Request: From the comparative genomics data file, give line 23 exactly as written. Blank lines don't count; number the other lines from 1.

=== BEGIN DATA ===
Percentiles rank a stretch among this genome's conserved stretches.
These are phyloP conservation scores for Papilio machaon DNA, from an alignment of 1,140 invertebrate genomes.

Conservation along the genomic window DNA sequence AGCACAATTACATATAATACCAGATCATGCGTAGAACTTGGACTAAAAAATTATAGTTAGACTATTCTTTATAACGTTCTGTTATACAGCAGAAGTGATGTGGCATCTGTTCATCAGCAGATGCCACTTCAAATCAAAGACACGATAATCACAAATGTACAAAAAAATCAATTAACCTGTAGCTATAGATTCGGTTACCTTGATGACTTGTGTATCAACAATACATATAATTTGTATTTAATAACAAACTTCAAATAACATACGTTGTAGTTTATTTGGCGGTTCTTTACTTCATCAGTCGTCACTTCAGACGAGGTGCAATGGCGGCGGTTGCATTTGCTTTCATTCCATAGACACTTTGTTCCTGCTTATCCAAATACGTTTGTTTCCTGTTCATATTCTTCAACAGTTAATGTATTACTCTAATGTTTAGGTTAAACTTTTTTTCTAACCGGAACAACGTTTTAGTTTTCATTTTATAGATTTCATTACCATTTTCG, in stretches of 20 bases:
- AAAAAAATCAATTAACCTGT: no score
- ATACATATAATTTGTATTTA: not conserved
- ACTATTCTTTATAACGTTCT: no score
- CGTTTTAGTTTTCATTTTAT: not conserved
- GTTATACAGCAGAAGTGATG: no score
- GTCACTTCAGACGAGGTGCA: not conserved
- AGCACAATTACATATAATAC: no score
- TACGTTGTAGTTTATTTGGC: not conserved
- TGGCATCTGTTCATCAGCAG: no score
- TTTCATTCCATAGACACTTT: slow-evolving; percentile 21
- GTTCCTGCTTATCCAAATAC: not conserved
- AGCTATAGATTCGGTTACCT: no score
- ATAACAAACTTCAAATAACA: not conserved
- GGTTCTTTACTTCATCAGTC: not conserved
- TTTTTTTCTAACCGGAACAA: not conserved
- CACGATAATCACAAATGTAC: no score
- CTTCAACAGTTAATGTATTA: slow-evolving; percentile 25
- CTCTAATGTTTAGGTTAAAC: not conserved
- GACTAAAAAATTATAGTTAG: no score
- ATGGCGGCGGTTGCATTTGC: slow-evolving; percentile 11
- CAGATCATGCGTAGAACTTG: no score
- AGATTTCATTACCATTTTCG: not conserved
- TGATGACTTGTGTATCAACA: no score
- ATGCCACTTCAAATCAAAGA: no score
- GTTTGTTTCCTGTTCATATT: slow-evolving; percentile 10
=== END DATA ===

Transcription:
- ATGGCGGCGGTTGCATTTGC: slow-evolving; percentile 11